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From "michal.klos81@gmail.com" <michal.klo...@gmail.com>
Subject Re: Scalable JDBCRDD
Date Sun, 01 Mar 2015 12:28:10 GMT
Jorn: Vertica 

Cody: I posited the limit just as an example of how jdbcrdd could be used least invasively.
Let's say we used a partition on a time field -- we would still need to have N executions
of those queries. The queries we have are very intense and concurrency is an issue even if
the the N partitioned queries are smaller. Some queries require evaluating the whole data
set first. If our use case a simple select * from table.. Then the partitions would be an
easier sell if it wasn't for the concurrency problem :) Long story short -- we need only one
execution of the query and would like to just divy out the result set.

M



> On Mar 1, 2015, at 5:18 AM, Jörn Franke <jornfranke@gmail.com> wrote:
> 
> What database are you using?
> 
> Le 28 févr. 2015 18:15, "Michal Klos" <michal.klos81@gmail.com> a écrit :
>> Hi Spark community,
>> 
>> We have a use case where we need to pull huge amounts of data from a SQL query against
a database into Spark. We need to execute the query against our huge database and not a substitute
(SparkSQL, Hive, etc) because of a couple of factors including custom functions used in the
queries that only our database has.
>> 
>> We started by looking at JDBC RDD, which utilizes a prepared statement with two parameters
that are meant to be used to partition the result set to the workers... e.g.:
>> 
>> select * from table limit ?,?
>> 
>> turns into
>> 
>> select * from table limit 1,100 on worker 1
>> select * from table limit 101,200 on worker 2
>> 
>> This will not work for us because our database cannot support multiple execution
of these queries without being crippled. But, additionally, our database doesn't support the
above LIMIT syntax and we don't have a generic way of partitioning the various queries.
>> 
>> As a result -- we stated by forking JDBCRDD and made a version that executes the
SQL query once in getPartitions into a Vector and then hands each worker node an index and
iterator. Here's a snippet of getPartitions and compute:
>> 
>>   override def getPartitions: Array[Partition] = {
>>     //Compute the DB query once here
>>     val results = computeQuery
>>  
>>     (0 until numPartitions).map(i => {
>>       // TODO: would be better to do this partitioning when scrolling through result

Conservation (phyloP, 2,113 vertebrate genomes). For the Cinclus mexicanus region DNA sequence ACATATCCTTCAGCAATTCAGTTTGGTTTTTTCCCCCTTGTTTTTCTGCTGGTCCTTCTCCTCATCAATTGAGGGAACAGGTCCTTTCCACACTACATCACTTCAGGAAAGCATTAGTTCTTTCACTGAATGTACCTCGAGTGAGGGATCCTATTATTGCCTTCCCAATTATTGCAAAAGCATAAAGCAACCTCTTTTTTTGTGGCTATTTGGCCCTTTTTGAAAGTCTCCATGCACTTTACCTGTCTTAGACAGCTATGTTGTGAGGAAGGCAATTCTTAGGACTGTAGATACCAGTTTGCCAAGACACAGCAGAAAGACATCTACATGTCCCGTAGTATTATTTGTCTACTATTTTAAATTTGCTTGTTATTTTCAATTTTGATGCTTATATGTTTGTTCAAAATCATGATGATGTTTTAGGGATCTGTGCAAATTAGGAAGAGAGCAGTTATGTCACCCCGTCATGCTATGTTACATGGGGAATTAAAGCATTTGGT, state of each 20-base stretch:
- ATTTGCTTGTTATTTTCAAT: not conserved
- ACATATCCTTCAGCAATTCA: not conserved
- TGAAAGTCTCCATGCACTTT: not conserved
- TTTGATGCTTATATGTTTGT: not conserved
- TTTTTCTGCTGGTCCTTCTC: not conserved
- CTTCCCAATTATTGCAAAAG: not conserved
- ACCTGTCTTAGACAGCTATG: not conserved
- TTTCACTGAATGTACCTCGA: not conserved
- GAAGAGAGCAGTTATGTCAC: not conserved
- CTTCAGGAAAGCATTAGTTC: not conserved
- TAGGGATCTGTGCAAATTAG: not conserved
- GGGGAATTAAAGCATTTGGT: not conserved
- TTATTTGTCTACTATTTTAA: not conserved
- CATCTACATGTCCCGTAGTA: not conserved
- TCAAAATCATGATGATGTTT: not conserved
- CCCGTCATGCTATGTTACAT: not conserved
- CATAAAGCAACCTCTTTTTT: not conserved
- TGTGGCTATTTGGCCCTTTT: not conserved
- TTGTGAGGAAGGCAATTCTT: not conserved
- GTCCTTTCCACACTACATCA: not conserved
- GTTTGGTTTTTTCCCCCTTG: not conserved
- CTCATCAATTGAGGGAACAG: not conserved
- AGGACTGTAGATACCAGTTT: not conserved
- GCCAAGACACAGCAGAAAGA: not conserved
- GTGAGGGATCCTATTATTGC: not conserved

set if still loading into memory
>>       val partitionItems = results.drop(i).sliding(1, numPartitions).flatten.toVector
>>       new DBPartition(i, partitionItems)
>>     }).toArray
>>   }
>> 
>>   override def compute(thePart: Partition, context: TaskContext) = new NextIterator[T]
{
>>     val part = thePart.asInstanceOf[DBPartition[T]]
>>  
>>     //Shift the result vector to our index number and then do a sliding iterator
over it
>>     val iterator = part.items.iterator
>>  
>>     override def getNext : T = {
>>       if (iterator.hasNext) {
>>         iterator.next()
>>       } else {
>>         finished = true
>>         null.asInstanceOf[T]
>>       }
>>     }
>>  
>>     override def close: Unit = ()
>>   }
>> 
>> This is a little better since we can just execute the query once. However, the result-set
needs to fit in memory. 
>> 
>> We've been trying to brainstorm a way to 
>> 
>> A) have that result set distribute out to the worker RDD partitions as it's streaming
in from the cursor?
>> B) have the result set spill to disk if it exceeds memory and do something clever
around the iterators?
>> C) something else?
>> 
>> We're not familiar enough yet with all of the workings of Spark to know how to proceed
on this.
>> 
>> We also thought of the worker-around of having the DB query dump to HDFS/S3 and then
pick it up for there, but it adds more moving parts and latency to our processing. 
>> 
>> Does anyone have a clever suggestion? Are we missing something? 
>> 
>> thanks,
>> Michal

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